The dissent below agreed with the majority that the common law requires naming the recipient or stating that the recipient is unknown in an indictment for trafficking in illicit substances. Id. at __, 734 S.E.2d at 628 (Elmore, J., concurring in part and dissenting in part). Nonetheless, the dissenting judge would have held that the common law rule is inapplicable to the distinct crime of trafficking in stolen identities. Id. at __, 734 S.E.2d at 629. The dissenting judge noted that, unlike illicit substances, the items listed as " identifying information" in section 14-113.20(b) have " independent identifying characteristics which can be specifically described in an indictment so as to put the accused on notice regarding the identifying information he allegedly sold or transferred." Id. at __, 734 S.E.2d at 629. The dissenting judge further noted that identifying information often is stored on-line and can be easily accessed without authorization and transferred to another in an " anonymous vacuum," which would result in most indictments stating that the transferee's identity is " unknown." Id. at __, 734 S.E.2d at 629. Given the " unique nature" of trafficking in stolen identities, the dissenting judge reasoned that imposing the common law rule is short-sighted and unnecessary. Id. at __, 734 S.E.2d at 629. Turning to the instant case, the dissenting judge would have held that the indictment sufficiently apprised White of the conduct that was the subject of the accusation, and therefore, was not fatally defective. Id. at __, 734 S.E.2d at 629.

The State filed its appeal of right based upon the dissenting opinion. We allowed the State's petition for discretionary review on the issue of the indictments against Jones for obtaining property by false pretenses and Jones's petition for discretionary review on the issue of his motion to dismiss the charge of identity theft.

Jones argues that the State failed to prove that he possessed the specific intent necessary to be convicted of identity theft, and therefore, the trial court should have granted his motion to dismiss. We disagree. The standard of review regarding motions to dismiss is well settled:

" When reviewing a defendant's motion to dismiss a charge on the basis of insufficiency of the evidence, this Court determines whether the State presented substantial evidence in support of each element of the charged offense. Substantial evidence is relevant evidence that a reasonable person might accept as adequate, or would consider necessary to support a particular conclusion. In this determination, all evidence is considered in the light most favorable to the State, and the State receives the benefit of every reasonable inference supported by that evidence. . . . [I]f there is substantial evidence--whether direct, circumstantial, or both--to support a finding that the offense charged has been committed and that the defendant committed it, the case is for the jury and the motion to dismiss should be denied."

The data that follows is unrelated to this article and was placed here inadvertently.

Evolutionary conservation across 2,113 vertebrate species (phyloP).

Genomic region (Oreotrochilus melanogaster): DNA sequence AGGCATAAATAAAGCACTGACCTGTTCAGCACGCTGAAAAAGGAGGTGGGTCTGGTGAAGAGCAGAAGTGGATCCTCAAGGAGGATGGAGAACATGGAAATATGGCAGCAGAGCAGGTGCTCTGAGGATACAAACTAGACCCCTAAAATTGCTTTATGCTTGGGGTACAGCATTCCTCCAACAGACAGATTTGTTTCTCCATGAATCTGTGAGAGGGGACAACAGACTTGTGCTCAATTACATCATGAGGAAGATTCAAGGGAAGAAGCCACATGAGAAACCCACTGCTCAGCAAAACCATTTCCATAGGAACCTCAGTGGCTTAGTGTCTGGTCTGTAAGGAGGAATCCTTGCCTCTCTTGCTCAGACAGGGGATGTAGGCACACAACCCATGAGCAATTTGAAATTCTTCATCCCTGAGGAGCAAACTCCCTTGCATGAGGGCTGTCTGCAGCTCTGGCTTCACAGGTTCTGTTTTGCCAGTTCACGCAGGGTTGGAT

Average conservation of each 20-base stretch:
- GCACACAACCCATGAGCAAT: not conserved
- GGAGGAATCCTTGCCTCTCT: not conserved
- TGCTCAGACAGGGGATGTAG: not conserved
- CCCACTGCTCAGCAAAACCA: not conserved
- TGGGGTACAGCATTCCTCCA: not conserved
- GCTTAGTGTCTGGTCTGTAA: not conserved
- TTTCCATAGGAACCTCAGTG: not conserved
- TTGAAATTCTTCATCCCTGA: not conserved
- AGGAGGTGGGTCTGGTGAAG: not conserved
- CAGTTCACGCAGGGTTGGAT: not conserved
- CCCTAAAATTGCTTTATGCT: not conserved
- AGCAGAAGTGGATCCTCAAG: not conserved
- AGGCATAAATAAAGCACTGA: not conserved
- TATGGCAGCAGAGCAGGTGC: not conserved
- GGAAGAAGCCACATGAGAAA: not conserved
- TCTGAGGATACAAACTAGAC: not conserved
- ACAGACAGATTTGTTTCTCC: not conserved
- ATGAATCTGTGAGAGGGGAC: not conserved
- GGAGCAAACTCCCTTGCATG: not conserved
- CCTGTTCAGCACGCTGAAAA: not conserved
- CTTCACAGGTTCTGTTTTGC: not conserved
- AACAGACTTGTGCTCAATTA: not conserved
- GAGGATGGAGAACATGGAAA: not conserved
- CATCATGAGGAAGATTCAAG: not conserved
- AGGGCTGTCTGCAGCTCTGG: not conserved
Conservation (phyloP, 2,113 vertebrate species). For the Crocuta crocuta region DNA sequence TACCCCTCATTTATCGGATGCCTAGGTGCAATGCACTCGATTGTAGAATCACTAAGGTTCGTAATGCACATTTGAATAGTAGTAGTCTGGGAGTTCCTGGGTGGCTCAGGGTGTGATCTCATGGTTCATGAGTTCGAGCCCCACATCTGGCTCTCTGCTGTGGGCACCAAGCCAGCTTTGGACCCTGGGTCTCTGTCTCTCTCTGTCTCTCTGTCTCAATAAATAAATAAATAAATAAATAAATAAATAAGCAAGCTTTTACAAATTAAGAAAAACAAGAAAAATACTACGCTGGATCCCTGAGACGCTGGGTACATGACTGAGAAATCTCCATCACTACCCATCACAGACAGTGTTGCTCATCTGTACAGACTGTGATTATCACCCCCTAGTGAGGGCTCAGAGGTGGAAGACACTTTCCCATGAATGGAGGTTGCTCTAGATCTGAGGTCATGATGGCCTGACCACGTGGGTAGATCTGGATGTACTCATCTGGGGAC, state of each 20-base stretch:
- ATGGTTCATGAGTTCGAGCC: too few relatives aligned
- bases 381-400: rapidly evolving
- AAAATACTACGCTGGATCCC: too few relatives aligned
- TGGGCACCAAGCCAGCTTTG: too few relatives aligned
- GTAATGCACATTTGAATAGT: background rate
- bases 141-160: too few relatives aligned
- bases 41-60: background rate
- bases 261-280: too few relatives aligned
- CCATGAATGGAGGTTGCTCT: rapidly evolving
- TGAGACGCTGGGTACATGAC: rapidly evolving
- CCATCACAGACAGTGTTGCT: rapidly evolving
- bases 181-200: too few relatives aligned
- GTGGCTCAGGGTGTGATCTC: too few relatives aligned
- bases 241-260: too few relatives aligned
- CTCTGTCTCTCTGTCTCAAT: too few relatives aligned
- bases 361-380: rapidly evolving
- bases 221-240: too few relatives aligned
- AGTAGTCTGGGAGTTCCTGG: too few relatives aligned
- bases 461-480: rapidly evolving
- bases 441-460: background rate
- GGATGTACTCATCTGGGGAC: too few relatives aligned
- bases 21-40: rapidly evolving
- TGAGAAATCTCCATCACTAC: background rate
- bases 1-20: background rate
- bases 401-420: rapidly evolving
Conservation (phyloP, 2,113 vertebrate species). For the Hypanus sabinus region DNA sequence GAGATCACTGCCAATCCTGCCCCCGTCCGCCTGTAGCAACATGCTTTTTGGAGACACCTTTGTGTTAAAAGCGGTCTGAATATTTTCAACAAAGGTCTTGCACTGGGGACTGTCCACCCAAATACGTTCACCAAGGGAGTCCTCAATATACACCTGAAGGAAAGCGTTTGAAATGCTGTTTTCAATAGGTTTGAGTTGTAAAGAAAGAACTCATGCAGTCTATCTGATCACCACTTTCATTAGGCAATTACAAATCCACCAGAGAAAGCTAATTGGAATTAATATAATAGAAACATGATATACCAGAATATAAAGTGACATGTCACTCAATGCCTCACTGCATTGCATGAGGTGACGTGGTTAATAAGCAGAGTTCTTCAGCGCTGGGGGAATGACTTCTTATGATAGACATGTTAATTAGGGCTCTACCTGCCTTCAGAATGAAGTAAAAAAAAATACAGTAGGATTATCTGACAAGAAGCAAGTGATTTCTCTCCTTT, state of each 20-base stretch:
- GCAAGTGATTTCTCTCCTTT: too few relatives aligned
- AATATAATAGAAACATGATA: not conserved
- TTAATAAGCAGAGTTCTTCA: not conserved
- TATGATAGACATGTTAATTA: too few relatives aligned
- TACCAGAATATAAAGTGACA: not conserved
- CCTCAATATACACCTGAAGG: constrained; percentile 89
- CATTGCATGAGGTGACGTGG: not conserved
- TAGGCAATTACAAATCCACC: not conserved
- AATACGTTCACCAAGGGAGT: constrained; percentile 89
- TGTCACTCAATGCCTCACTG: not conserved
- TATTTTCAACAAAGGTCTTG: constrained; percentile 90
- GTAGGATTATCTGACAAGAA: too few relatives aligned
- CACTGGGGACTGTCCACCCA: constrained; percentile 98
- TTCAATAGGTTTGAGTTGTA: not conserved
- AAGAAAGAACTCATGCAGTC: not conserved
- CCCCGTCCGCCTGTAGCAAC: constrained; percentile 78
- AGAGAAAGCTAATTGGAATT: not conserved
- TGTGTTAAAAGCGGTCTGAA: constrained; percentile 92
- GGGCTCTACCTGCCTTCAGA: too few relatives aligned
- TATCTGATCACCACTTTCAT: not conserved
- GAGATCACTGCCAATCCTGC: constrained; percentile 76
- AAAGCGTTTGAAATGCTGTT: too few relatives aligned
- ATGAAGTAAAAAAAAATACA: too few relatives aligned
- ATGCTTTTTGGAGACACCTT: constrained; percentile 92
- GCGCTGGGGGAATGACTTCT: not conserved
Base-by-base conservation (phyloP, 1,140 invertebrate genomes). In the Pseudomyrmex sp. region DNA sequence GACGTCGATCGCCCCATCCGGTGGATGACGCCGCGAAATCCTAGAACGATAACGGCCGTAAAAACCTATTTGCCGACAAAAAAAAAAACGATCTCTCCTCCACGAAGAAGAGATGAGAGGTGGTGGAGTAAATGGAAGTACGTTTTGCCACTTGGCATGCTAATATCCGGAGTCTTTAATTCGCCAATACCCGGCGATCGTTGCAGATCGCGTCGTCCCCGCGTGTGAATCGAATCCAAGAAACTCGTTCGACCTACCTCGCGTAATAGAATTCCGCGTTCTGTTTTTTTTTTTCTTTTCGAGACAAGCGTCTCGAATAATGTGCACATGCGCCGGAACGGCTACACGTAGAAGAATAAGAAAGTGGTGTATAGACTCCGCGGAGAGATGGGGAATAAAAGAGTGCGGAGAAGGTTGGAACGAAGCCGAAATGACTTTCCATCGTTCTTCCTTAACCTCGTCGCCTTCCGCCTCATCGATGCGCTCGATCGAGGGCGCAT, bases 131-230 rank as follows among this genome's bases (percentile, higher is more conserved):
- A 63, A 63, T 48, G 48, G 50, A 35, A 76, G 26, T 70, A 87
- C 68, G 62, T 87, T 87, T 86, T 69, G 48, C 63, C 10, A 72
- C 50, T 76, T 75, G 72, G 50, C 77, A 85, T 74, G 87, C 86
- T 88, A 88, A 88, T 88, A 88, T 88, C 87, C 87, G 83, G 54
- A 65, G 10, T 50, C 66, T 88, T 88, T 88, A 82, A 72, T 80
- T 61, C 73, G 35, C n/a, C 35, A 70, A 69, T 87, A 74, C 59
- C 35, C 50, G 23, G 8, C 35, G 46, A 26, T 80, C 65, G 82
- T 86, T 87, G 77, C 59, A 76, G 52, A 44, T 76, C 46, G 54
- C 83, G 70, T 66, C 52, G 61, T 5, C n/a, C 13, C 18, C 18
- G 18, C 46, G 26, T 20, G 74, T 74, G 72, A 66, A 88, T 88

State v. Hunt, 365 N.C. 432, 436, 722 S.E.2d 484, 488 (2012) (quoting State v. Abshire, 363 N.C. 322, 327-28, 677 S.E.2d 444, 449 (2009) (citations and quotation marks omitted)). Here the indictment charged that Jones " did knowingly obtain or possess the identifying information pertaining to three or more separate persons with [fraudulent intent] . . ., to wit: [Jones] possessed the credit card number[s] of . . . Rini, . . . Batchelor, . . . Payton, . . . and . . . Daly." It is undisputed that Jones possessed Rini's, Batchelor's, Payton's, and Daly's credit card numbers. At issue is whether the evidence was sufficient to support an inference that he did so with the

Page 350

intent to " fraudulently represent that [he] [wa]s [Rini, Batchelor, Payton, or Daly] for the purposes of making financial or credit transactions in [those individuals'] name[s]." N.C.G.S. § 14-113.20(a) (2013).

" [I]ntent is seldom provable by direct evidence and ordinarily must be proved by circumstances from which it may be inferred." State v. Hardy, 299 N.C. 445, 449, 263 S.E.2d 711, 714 (1980) (citing State v. Bell, 285 N.C. 746, 750, 208 S.E.2d 506, 508 (1974)). Moreover, when " a specific mental intent or state is an essential element of the crime charged, evidence may be offered of such acts or declarations of the accused as tend to establish the requisite mental intent or state, even though the evidence discloses the commission of another offense by the accused." State v. McClain, 240 N.C. 171, 175, 81 S.E.2d 364, 366 (1954) (citations omitted). Here the evidence showed that using the name James Coleman, Jones used Mary Berry's credit card number to obtain various services at Maaco. Additionally, the evidence tended to show that Jones, using the name James Payton, used Melanie Wright's credit card number to obtain various items and services at Tire Kingdom. Although these actions are not the basis of the identity theft charge, this evidence tends to establish Jones's mental intent in possessing Rini's, Payton's, Daly's, and Batchelor's credit card numbers. Based upon the evidence that Jones had fraudulently used other individuals' credit card numbers, a reasonable juror could infer that Jones possessed Rini's, Payton's, Daly's, and Batchelor's credit card numbers with the intent to fraudulently represent that he was those individuals for the purpose of making financial transactions in their names. It was then " 'for the [jurors] to decide whether the facts, taken singly or in combination, satisf[ied] them beyond a reasonable doubt that . . . defendant [wa]s actually guilty [of identity theft].' " State v. Trull, 349 N.C. 428, 447, 509 S.E.2d 178, 191 (1998) (first alteration in original) (quoting State v. Rowland, 263 N.C. 353, 358, 139 S.E.2d 661, 665 (1965)), cert. denied, 528 U.S. 835, 120 S.Ct. 95, 145 L.Ed.2d 80 (1999).